Google and Oracle: Why are they fighting?

How it all began

Let’s take a trip back in time. It’s the year 1991. A new programming platform called “Java” is released to the world by Sun Microsystems. It consists of a language, virtual machine and a set of libraries to be used with the language.

Fast forward to 2003 and we see four developers founding a mobile phone platform. This is Android Inc. Later purchased by Google Inc. in 2005 to be used for the same purpose. A beta was released in 2007 with some Java technologies inbuilt to the platform. There were talks about partnerships and licensing deals but nothing further was mentioned.

Oracle Corporation (specializing in ERPs and database management systems) purchased Java in the year 2010 and that’s when things got ugly. No sooner that the takeover of Sun by Oracle was complete, Oracle sued Google, claiming that Google had infringed on intellectual property owned by Oracle by inserting Java APIs (application programmable interfaces) into Android. Supposedly, Google’s brainchild operating system has illegally sampled close to 37 Java APIs.

Some of the arguments FOR Oracle.

As consolation, Oracle demands a sum of approximately USD $1 billion on copyright claims.

Present tense

The case has still been dragging on, with neither party seeming to be giving in, and it’s gone all the way up to the US Supreme Court. Oracle states that the code Google has used is original and therefore applicable for copyrights; Google responds that the code in question are APIs, which are methods used to work with systems, and that therefore are exempt from copyrights.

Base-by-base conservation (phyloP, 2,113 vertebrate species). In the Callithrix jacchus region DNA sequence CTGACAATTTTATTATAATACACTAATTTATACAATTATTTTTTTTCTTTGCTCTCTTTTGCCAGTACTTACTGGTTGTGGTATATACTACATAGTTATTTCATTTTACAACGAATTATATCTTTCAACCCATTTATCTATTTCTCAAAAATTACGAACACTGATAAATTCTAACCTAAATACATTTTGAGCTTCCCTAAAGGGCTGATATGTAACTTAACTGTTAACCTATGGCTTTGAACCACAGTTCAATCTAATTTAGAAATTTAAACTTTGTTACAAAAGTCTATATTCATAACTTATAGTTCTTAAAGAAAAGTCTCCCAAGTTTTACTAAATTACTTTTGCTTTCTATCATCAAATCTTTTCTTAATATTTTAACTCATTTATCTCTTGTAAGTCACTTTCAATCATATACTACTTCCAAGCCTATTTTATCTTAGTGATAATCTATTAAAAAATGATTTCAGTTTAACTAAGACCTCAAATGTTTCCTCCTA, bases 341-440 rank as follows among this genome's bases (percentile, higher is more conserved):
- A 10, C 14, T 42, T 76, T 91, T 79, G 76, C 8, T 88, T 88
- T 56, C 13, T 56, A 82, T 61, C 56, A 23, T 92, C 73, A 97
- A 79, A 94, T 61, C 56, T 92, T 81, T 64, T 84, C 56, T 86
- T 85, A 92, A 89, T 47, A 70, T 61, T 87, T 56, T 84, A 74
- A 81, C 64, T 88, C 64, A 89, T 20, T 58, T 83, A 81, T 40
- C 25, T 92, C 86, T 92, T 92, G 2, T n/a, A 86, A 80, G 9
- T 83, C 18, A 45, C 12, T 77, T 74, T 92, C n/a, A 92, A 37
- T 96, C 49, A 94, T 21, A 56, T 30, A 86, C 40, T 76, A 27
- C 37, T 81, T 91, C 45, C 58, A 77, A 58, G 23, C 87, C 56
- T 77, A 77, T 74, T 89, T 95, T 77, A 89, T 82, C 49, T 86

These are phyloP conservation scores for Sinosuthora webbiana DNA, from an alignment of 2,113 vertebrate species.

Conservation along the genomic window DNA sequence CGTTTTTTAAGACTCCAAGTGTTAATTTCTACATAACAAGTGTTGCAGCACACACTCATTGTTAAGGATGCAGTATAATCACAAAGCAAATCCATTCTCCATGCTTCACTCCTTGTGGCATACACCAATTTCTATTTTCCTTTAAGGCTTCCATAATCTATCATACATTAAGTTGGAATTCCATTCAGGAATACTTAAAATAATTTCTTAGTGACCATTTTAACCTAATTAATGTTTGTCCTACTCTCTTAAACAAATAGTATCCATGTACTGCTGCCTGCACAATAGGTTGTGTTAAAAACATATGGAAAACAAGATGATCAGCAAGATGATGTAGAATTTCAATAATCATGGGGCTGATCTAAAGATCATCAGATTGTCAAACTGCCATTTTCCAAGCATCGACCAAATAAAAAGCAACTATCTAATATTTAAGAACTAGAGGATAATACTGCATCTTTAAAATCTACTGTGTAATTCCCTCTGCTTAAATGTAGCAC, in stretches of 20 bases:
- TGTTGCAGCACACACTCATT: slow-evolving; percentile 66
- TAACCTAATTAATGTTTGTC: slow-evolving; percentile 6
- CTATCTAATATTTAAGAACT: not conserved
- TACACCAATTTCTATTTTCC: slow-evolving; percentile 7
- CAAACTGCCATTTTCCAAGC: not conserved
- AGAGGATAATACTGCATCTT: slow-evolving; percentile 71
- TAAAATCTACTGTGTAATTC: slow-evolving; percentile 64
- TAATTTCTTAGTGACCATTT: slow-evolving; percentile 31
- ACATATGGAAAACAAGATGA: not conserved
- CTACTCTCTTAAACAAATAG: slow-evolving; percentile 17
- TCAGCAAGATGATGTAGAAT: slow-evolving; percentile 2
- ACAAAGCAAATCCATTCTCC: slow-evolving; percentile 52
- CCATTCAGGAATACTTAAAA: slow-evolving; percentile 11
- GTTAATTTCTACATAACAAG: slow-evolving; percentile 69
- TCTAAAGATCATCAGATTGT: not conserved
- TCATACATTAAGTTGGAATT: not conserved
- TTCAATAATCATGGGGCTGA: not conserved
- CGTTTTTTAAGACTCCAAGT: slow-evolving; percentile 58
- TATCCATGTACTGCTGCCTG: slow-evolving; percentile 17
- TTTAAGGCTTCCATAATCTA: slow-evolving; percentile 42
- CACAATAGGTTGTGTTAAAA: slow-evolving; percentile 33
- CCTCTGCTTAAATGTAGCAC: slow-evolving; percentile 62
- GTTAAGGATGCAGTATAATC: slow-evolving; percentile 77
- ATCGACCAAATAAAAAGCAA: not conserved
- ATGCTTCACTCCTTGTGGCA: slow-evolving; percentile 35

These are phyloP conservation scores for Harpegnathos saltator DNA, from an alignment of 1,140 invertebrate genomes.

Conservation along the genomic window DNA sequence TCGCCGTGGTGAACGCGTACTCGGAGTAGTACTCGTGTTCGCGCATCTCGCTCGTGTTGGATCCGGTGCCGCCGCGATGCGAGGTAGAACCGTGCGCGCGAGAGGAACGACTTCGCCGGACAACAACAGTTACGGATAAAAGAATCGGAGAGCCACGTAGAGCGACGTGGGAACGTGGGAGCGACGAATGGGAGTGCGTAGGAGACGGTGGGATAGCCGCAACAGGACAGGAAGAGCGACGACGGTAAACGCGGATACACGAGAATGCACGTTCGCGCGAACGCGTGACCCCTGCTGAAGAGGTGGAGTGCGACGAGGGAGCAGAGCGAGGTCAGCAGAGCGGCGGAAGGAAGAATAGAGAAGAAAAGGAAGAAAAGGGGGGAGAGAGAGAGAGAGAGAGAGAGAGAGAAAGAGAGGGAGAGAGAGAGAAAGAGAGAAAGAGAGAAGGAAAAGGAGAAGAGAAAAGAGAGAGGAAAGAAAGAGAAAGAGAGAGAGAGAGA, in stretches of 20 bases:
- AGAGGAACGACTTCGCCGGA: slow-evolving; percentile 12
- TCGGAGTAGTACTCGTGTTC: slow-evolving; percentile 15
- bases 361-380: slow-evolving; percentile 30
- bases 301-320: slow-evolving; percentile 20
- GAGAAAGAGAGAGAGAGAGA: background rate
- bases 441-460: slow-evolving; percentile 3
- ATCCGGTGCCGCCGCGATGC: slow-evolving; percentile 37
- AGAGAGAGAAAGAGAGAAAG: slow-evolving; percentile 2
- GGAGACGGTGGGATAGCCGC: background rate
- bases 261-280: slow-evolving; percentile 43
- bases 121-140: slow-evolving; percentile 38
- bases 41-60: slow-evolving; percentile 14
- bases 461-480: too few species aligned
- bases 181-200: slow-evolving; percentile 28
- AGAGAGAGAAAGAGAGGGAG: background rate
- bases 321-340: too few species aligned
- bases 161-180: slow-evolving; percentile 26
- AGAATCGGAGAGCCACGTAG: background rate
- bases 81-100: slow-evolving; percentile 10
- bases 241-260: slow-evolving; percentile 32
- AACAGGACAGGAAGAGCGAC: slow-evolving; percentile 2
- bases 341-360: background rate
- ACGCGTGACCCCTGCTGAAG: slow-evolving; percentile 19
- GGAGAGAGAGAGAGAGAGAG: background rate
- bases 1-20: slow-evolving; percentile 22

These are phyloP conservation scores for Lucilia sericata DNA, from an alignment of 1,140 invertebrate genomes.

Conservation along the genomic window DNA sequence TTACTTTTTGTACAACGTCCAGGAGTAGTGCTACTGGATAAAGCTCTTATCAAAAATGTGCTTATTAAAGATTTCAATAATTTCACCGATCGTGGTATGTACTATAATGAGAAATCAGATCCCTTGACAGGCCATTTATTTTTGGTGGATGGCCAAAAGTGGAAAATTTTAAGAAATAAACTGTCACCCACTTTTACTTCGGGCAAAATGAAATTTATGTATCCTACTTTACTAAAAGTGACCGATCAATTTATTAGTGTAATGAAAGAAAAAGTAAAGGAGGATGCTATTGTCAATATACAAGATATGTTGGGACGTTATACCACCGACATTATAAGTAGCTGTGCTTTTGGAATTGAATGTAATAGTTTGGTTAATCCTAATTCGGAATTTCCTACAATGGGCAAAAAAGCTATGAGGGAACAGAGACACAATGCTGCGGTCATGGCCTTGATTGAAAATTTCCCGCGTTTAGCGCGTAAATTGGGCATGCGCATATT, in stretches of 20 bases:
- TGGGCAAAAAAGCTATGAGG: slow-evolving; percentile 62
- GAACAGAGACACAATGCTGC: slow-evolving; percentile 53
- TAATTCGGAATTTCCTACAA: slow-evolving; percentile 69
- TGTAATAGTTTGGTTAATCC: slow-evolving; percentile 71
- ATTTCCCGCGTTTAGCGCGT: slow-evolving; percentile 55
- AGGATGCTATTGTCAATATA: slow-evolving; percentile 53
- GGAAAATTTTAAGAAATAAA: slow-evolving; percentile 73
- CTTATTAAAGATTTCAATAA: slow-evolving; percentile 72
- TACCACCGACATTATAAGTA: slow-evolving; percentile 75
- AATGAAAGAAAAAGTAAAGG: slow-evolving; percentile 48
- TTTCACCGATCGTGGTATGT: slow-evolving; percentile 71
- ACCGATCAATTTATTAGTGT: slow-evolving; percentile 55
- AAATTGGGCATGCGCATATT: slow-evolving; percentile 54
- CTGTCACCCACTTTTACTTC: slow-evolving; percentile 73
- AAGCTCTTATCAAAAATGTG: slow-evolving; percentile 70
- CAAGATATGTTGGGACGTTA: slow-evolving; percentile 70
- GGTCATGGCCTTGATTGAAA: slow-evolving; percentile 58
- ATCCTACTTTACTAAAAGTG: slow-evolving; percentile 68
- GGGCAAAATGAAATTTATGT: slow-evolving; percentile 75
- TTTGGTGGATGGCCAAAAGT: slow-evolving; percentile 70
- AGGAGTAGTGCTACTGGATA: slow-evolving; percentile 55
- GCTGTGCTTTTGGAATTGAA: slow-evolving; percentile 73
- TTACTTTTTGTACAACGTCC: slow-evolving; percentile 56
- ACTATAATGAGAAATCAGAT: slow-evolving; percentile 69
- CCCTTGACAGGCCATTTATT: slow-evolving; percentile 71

The implications should Oracle win the case are quite serious. Most technology used today is based around the concepts that APIs are openly available, but if Oracle were to win the case, we may see a lot more lawsuits being filed. Imagine if Facebook had free license to sue any developer for copyright simply because they used one of their APIs to connect to the platform? Or Instagram? We’d actually be thrown back a few decades in terms of services and software connections.

Note: According to the District court, Oracle cannot claim copyright infringement as it does not meet the criteria for section 102(b) of the Copyrights Act which states that “In no case does copyright protection for an original work of authorship extend to any idea, procedure, process, system, method of operation, concept, principle, or discovery, regardless of the form in which it is described, explained, illustrated, or embodied in such work”.

The reply with regard to this is due from the Court on the 7th of November 2014.

What is your view regarding this? Who’s right? Who’s wrong? Why? Drop us a message and let us know – or feel free to post here in the comments.


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